Rana clamitans melanota (Rafinesque)
Green Frogs look something like small Bullfrogs, but their colour varies from yellow to green or bronze, sometimes with brown spots on the back. Some males, particularly individuals in shaded woodland ponds, are black on the back. A few metallic blue individuals have been found. Look for a ridge above the eye that extends part way down the back: this will distinguish Green Frogs from Bullfrogs - in Bullfrogs the ridge curves down right behind the eardrum.
Green Frogs are common in lakes, ponds and streams. Practically any body of fresh water is potential habitat, whether it is small or large, temporary or permanent, with or without plant life.
Breeding is in June and July. Males spread out among the shallows. The larger dominant males challenge other males that attempt to enter the best vegetated spawning sites. The male's call has been compared to the sound of a loose banjo string. You will hear it day and night, but especially during the first hours of daylight. After spawning, the female extrudes from 1,500 to about 5,000 eggs in a film-like mass among the surface vegetation. The tadpoles overwinter under the silt and dead plants on the bottom and transform the following summer, about one year after hatching. The adults stay in the pond and hibernate in early autumn.
Green Frogs eat a great variety of small land and water creatures. Beetles, bugs, spiders, ants, moth larvae and snails are the big items.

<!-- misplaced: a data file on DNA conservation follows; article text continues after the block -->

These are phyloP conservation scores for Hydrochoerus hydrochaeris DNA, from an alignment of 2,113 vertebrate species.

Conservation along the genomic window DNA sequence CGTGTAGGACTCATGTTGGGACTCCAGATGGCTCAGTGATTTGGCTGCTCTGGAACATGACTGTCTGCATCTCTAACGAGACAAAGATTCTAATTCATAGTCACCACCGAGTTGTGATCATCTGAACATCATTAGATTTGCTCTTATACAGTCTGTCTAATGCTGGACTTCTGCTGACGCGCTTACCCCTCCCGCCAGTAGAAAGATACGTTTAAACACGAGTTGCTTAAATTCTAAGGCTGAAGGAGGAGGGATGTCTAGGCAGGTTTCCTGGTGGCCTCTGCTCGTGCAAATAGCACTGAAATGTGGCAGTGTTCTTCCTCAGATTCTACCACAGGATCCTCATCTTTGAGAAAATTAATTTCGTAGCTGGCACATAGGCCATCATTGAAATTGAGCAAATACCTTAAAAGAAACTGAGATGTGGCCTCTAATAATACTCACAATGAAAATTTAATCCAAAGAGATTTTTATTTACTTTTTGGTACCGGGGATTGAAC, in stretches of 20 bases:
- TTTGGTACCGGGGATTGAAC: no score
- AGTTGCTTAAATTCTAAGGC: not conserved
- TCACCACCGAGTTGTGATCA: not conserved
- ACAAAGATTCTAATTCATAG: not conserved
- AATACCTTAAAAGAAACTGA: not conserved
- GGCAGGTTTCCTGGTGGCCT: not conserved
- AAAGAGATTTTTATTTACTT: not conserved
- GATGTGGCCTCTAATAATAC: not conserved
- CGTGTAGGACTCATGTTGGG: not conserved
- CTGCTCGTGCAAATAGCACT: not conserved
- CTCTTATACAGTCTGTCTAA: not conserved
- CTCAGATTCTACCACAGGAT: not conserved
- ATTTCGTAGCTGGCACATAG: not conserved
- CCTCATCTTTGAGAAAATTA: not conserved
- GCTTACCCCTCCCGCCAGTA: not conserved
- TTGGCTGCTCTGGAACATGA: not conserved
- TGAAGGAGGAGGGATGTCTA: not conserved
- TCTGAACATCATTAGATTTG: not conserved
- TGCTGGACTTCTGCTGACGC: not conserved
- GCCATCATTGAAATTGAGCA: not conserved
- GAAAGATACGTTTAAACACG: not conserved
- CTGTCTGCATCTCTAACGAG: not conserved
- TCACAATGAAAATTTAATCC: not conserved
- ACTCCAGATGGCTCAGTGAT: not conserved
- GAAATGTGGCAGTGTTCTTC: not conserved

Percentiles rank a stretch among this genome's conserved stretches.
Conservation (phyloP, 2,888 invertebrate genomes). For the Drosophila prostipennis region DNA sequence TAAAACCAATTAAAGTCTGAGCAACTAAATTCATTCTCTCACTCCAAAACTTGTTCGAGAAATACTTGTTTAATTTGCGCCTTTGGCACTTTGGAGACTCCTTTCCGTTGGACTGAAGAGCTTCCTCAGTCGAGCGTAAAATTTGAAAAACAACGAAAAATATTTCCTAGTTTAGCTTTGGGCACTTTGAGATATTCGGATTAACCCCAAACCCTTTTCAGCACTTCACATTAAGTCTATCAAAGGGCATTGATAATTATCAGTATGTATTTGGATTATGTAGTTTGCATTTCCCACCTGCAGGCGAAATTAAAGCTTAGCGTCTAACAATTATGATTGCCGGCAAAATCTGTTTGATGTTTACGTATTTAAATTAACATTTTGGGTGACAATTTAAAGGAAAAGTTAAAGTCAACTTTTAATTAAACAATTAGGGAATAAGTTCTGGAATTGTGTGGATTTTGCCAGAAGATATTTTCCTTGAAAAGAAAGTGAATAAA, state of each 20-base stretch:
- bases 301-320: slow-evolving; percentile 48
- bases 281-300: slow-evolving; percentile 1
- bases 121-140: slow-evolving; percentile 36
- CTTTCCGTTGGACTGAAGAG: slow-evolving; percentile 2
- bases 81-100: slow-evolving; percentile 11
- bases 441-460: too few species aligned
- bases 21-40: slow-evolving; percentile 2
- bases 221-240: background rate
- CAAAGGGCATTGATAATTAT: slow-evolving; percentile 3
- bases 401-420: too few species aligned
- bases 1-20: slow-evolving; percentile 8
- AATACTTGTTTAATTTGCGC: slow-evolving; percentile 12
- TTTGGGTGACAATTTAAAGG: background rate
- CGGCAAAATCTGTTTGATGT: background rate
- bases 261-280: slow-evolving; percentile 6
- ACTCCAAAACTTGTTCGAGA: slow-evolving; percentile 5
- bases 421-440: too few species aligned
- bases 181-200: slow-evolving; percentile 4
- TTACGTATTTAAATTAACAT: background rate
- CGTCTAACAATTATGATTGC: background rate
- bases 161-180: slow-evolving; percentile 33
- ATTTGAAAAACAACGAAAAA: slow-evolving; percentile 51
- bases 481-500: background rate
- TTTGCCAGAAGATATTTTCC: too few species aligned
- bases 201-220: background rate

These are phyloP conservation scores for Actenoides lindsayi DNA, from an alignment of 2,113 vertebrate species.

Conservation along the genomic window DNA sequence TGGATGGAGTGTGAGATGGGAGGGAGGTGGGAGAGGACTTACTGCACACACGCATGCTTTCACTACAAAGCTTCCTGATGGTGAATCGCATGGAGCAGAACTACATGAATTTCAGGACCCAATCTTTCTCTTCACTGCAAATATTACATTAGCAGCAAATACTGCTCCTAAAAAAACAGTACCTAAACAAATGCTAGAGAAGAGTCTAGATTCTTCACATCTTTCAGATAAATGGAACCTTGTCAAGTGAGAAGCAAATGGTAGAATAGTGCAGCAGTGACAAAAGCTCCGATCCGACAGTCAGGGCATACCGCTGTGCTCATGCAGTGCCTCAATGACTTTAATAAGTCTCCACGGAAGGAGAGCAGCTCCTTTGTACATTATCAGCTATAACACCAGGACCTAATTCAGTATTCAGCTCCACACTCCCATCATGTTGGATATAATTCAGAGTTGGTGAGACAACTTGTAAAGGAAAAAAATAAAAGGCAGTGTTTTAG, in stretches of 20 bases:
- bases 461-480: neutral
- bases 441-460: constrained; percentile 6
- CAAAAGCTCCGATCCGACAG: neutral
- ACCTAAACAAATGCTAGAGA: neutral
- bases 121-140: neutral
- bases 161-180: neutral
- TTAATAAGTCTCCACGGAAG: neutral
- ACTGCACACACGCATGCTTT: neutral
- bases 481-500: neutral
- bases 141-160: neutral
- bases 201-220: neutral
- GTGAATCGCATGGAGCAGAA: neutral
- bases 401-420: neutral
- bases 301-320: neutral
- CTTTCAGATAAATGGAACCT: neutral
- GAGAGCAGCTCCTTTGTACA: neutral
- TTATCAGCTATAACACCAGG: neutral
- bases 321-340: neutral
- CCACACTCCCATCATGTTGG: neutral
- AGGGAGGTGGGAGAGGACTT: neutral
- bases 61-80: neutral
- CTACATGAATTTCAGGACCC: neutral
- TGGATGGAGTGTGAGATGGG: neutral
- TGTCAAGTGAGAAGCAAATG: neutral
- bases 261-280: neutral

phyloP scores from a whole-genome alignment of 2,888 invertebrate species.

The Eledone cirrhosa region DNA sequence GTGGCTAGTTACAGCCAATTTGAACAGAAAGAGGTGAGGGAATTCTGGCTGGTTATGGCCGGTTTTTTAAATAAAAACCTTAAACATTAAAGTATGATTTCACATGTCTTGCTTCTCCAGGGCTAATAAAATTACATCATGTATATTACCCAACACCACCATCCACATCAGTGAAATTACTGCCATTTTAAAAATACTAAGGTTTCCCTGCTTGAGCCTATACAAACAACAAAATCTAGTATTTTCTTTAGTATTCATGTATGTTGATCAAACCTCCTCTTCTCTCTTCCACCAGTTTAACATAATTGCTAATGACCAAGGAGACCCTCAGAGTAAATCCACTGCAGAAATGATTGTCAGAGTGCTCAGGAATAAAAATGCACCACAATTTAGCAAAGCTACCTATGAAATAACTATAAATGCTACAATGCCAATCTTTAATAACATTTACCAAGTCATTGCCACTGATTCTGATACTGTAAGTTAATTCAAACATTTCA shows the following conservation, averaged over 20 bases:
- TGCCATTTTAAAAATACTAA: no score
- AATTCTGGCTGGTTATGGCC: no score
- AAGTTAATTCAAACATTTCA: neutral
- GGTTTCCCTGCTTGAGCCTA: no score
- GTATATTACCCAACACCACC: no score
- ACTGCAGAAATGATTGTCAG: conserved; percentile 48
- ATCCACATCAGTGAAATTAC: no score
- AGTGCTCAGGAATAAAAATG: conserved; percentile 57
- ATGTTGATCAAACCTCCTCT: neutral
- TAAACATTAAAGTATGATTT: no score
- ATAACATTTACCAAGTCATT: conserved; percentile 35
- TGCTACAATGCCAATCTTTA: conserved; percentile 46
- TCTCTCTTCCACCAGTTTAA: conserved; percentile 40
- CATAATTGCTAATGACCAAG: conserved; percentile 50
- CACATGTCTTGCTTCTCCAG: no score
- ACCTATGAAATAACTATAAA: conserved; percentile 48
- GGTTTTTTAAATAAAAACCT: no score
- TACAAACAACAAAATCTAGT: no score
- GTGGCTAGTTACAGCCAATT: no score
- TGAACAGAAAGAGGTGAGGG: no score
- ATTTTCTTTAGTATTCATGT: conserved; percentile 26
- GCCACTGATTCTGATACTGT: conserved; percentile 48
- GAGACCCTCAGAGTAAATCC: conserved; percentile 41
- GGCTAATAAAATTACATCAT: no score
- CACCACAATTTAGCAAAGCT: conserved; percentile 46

Additional Facts and Details
The family Ranidae of typical frogs consists of 45 genera and 586 species and is distributed nearly worldwide.
The genus Rana is represented in the Maritimes by 6 species in New Brunswick and Nova Scotia, while 3 occur on Prince Edward Island.
The toes on the front legs are unwebbed.
Breeding males can be told from females by the swollen base of the thumbs on the forelegs. This is related to the tight holding they do during amplexus.
Rarely, a Green Frog is found which is partly blue instead of green. The green frog colour is a combination of structural blue and a yellow pigment; if the yellow is absent, the blue shows brightly. Dark metallic blue animals have been seen in Sherbrooke Lake (Lunenburg County), Garden of Eden (Pictou County), and Minard Brook (Queens County).
Size: body length of 37 newly transformed young ranged from 2.8 to 3.9 cm. Adult males, 91 measured, from 7.0 to 9.8 cm. Adult females, 68 measured, 6.7 to 10.8 cm.
The dorsolateral ridges are distinct and extend almost the entire length of the trunk. Often the ridges are interrupted in one or more places before they end.
Distribution in Canada: Maritimes west to the Ontario-Manitoba border. Has been successfully introduced to scattered localities in Newfoundland and southwestern British Columbia. In the United States, south to North Carolina and west to Minnesota and Oklahoma, but absent from most of Illinois. Has also been introduced into Washington and Utah.
In Nova Scotia, Green Frogs are widespread throughout the mainland and Cape Breton Island.
Earliest spring record for overwintering tadpoles is April 16, in 1975, at Colpton, Lunenburg County. Earliest record for adults is May 1, 1980, at Apple River, Cumberland County.
Spring Peepers have been found in the stomachs of Green Frogs. They also may eat their own tadpoles.
Latest fall record is November 5, in 1982, when 11 frogs were seen on a wet highway at Forties Settlement area in Lunenburg County. Ten were young matured that summer, one was an older adult.